Financial Phrases to Beware Of, Part LXXII

Here is Mike Konczal reading my mind today:

Like “providing liquidity,” whenever I hear “competitive disadvantage” as the main reason to not do a sensible financial regulatory related thing I think that there’s some real shenanigans going on.

Obviously he’s right about the “competitive disadvantage” shibboleth, but it’s the other one I really have in mind. It’s everyone’s go-to excuse for why some arcane bit of financial rocket science is really a good thing: because it “provides liquidity” to the market. Whenever I hear that I reach for my wallet.

Example: if you ask Goldman Sachs about the value of high-frequency trading, in which they co-locate their servers near a stock exchange’s servers so they can complete trades in 3 milliseconds instead of the pokier 10 milliseconds required by the dinosaur brokers that you and I have to use, they’ll tell you that HFT provides needed liquidity. There are, at a minimum, two problems with that. First: does anyone really think that U.S. stock markets have historically suffered from a lack of liquidity? Stop laughing back there. But you’re right: the answer isn’t just no, it’s hell no. In fact, U.S. equity markets are generally used as textbook examples of the most open, liquid markets ever created on planet Earth.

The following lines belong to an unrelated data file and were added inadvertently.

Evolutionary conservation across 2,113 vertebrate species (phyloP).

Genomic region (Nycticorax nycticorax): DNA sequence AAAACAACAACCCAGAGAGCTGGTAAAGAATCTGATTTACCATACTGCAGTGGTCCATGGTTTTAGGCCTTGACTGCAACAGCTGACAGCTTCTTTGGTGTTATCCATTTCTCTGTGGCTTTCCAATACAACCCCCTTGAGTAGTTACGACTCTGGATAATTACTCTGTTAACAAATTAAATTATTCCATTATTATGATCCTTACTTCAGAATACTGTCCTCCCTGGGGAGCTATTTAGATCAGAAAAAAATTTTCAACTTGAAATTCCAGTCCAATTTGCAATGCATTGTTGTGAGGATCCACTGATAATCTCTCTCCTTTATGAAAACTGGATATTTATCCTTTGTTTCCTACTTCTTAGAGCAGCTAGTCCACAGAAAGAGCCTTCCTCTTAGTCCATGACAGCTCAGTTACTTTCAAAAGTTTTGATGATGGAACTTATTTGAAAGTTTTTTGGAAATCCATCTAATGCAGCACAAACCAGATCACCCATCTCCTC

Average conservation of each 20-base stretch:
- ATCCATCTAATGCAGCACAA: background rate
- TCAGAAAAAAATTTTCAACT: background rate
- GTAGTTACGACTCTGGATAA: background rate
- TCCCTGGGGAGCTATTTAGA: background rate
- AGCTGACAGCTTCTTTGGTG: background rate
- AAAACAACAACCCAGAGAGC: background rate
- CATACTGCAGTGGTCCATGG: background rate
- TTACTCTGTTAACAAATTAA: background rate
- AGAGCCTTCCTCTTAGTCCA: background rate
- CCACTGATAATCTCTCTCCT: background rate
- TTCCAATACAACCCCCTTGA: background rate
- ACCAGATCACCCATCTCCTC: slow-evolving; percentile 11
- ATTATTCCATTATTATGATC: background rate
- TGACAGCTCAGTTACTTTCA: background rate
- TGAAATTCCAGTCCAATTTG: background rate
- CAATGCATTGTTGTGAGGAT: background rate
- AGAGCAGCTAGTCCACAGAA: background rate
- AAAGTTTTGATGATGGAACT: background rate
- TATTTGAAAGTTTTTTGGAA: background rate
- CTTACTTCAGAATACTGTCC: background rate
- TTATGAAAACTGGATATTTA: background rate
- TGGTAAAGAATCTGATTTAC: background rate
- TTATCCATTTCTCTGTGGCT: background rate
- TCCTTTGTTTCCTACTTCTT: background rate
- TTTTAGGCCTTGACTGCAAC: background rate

Second: financial rocket science does often provide additional liquidity. Unfortunately, it doesn’t always provide additional liquidity. Typically, it provides liquidity when you don’t need it and then scurries away and hides in a corner precisely when you do. Unless there’s some underlying reason — or, better yet, some regulation — that gives you a reason to believe that a financial innovation will provide liquidity all the time, even when the market panics, it’s useless.

End of rant. You may now go back about your business.

Fact:

Mother Jones was founded as a nonprofit in 1976 because we knew corporations and the wealthy wouldn’t fund the type of hard-hitting journalism we set out to do.

Today, reader support makes up about two-thirds of our budget, allows us to dig deep on stories that matter, and lets us keep our reporting free for everyone. If you value what you get from Mother Jones, please join us with a tax-deductible donation so we can keep on doing the type of journalism that 2018 demands.

Donate Now